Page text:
Interview with Gregory C. Carr, American entrepreneur and philanthropist who will be a keynote speaker at the IUCN World Parks Congress taking place in November in Sydney.
For the past 10 years, Greg Carr has been on a mission to restore Mozambique's famous Gorongosa National Park - which has been ravaged by civil war and environmental destruction - and to help the local people who depend on the natural resources of the greater ecosystem.
How did you get involved in Gorongosa National Park? What are some of the opportunities and challenges you have encountered during this 10-year journey?
I was looking for a philanthropic project in Africa when I met the Mozambican Ambassador to the UN, Carlos dos Santos, in New York in 2002. He encouraged me to come to Mozambique and said that the country welcomed NGOs and public-private partnerships.
I went to Mozambique in 2004 and was enchanted by its beauty and opportunity. At the time it was considered to be one of the poorest nations in the world, but it had opportunity. I met the then-president of the country, Joaquim Chisanno and we discussed ideas.
I returned to Cambridge, Massachusetts where I was living and asked myself what Mozambique could do to build its economy? I thought about all the nations surrounding Mozambique that have multi-billion dollar safari tourism industries and wondered if Mozambique could have the same. I did some research and heard about this almost forgotten national park - Gorongosa. In the 1960s it was considered one of the best national parks in Africa and it was central Mozambique’s economic engine.
But the park had suffered terribly during a generation of war in Mozambique and 95% of the large animals had been killed. I thought to myself: if we restore and protect this park we can save biodiversity and help people at the same time. So we worked with the Government of Mozambique to create a public-private partnership for an ‘integrated conservation and development project’ - the Gorongosa Restoration Project. We not only work in the park, but also in a sustainable development zone around it.
Gorongosa faces threats that go well beyond the loss of wildlife during the long war and its aftermath. When I arrived in the early 2000s, I found open pit gold mines on the western border that were encroaching on the park. There were professional logging companies right in the centre of the park, taking out massive hardwoods. Also, small family farmers had expanded their activity inside the protected area border.
Like many other African countries, Mozambique has not been spared the current rampant poaching crisis. How did you tackle this?
We realised that we would need to help the people living in the 600,000-hectare sustainable development zone around the park while we simultaneously protected and restored the 400,000-hectare ecosystem within the park borders.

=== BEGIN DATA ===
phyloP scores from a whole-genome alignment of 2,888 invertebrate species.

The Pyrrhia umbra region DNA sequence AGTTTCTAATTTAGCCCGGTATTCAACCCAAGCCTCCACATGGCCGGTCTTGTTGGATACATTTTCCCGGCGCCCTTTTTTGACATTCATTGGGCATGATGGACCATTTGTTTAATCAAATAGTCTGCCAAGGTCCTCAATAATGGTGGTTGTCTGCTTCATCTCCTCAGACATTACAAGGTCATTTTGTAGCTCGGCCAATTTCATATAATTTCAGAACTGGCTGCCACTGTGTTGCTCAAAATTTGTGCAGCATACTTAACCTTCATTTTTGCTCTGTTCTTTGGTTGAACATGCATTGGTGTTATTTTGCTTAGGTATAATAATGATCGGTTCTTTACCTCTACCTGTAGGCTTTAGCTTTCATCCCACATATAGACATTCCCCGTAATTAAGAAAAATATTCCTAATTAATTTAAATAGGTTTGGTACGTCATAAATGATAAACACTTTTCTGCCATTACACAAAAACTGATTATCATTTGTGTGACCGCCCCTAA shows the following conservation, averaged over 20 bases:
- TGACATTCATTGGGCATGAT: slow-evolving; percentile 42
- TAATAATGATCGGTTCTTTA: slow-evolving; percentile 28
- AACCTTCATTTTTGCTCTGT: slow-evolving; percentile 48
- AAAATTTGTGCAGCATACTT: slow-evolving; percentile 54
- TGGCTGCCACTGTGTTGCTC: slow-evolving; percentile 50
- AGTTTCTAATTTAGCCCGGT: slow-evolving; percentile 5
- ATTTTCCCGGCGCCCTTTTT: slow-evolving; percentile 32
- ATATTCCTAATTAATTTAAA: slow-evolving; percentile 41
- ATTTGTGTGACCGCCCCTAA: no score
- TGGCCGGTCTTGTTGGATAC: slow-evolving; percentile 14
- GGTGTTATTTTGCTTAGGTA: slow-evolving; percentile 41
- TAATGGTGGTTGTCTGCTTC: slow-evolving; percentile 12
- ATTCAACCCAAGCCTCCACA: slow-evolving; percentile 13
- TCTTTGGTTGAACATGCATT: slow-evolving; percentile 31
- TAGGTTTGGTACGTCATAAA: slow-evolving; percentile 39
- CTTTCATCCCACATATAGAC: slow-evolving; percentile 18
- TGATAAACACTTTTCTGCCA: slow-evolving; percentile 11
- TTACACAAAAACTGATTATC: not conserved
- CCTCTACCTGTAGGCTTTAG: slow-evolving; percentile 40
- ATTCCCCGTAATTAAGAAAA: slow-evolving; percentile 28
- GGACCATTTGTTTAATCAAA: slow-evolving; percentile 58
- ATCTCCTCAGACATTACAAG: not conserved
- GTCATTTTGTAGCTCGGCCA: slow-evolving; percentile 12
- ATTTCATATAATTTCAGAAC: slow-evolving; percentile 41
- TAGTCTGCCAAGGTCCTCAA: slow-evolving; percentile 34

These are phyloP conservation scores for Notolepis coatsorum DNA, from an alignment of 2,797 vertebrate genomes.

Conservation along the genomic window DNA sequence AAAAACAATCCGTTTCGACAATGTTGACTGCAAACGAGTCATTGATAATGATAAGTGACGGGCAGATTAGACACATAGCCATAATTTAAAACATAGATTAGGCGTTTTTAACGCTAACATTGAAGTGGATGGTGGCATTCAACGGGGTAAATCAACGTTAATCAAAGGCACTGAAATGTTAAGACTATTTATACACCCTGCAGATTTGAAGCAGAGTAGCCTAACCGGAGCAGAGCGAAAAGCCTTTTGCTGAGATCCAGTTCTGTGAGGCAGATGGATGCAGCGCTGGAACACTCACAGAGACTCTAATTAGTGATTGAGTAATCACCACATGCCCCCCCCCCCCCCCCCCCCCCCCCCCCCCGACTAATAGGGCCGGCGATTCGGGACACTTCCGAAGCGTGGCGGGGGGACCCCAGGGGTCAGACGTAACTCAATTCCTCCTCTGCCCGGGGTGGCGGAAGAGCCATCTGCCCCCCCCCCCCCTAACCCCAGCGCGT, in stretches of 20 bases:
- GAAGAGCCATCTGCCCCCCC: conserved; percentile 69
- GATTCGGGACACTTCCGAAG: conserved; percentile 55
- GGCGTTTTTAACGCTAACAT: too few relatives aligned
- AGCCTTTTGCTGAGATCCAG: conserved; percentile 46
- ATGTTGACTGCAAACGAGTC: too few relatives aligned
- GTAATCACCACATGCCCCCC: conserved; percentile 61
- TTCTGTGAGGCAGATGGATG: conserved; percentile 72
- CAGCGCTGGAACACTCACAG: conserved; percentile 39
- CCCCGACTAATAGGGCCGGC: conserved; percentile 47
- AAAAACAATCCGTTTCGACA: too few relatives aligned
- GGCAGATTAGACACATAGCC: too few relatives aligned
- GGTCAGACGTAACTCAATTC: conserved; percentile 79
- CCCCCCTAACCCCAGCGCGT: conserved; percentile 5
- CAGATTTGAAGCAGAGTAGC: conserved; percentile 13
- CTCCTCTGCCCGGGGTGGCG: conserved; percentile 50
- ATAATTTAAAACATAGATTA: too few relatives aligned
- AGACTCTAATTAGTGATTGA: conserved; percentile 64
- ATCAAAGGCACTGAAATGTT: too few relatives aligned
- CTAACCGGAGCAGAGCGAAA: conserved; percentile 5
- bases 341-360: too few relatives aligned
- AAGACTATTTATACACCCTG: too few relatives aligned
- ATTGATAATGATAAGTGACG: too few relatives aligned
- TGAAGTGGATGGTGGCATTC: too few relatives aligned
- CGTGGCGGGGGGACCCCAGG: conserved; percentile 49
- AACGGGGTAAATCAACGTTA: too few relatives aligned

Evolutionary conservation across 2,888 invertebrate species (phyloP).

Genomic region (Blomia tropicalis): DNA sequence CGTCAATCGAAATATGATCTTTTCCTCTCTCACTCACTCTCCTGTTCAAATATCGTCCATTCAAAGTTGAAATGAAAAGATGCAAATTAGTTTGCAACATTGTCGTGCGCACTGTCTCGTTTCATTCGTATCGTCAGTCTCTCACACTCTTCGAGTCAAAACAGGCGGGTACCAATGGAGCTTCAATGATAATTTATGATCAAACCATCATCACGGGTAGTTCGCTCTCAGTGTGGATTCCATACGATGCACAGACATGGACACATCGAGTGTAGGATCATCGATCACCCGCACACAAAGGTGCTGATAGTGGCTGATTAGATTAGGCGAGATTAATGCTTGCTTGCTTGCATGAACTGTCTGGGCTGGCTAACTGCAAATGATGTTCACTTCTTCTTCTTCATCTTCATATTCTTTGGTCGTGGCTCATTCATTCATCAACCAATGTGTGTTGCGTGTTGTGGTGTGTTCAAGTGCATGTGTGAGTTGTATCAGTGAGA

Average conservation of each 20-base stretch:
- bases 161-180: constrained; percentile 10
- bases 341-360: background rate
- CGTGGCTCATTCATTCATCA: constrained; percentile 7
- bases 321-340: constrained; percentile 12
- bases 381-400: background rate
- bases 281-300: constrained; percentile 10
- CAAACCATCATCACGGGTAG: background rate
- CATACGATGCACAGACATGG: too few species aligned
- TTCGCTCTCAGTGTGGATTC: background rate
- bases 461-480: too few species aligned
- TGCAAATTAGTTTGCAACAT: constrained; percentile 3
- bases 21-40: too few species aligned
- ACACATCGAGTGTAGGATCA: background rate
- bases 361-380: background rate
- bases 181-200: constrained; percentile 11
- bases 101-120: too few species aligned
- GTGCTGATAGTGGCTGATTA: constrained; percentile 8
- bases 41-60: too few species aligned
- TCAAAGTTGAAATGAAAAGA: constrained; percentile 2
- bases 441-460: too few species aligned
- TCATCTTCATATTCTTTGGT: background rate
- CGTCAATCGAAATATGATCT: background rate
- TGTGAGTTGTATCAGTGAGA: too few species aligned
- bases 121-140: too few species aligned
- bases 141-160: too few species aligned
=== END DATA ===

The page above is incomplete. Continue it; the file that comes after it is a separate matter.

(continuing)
In January 2008, I signed a 20-year contract with the Government of Mozambique to co-manage the park and conduct development activities with the park’s neighbours. We created seven park departments: Conservation, Science, Community Relations, Administration, Tourism, Media Production, and Agriculture.
We see film and television as an essential tool to educate, inspire and build political support for Gorongosa. We create programmes in English, Portuguese and local African languages. And, in what might seem unusual for a national park, we have a Department of Agriculture – if we don’t help the farmers who live near the park increase the yields on their land, they’ll be tempted to expand into Gorongosa. We also help them sell their products in city markets.
Our Conservation Department is tough on poaching and illegal activities. They have done a good job and wildlife is now flourishing in Gorongosa. When I first arrived, I could drive all day and perhaps see one warthog. Now, wildlife is abundant. Our Science Department created the EO Wilson Biodiversity Research Center with the advice and participation of that eminent scientist. It is filled with both Mozambican and international scientists who are conducting a survey of all species in the park.
We invite a constant stream of Mozambicans to Gorongosa - it is their park, after all. Last year we had 4,000 children attend our ‘camp’, learn about ecology and have some fun on a safari. We also host Mozambican top politicians and VIPs to remind them that this is their world treasure.
Is political support for your work in Gorongosa increasing and is this bringing benefits to the local people?
So far so good. We are making progress. This year the Government of Mozambique passed a new Conservation Law. One of the articles of that law allows for the creation of Community Conservancies. We are enthusiastic about this and have identified five opportunities for Community Conservancies around the park, about 100,000 hectares in total.
The local people will own and manage these conservancies and derive the benefits. Not only will they become agents and beneficiaries of conservation, these conservancies will also provide additional buffer zones to help protect the core park.
Meanwhile, our Department of Community Relations is building health clinics and schools in under-served areas and helping local people obtain land rights.
We are in this mission for the long-haul.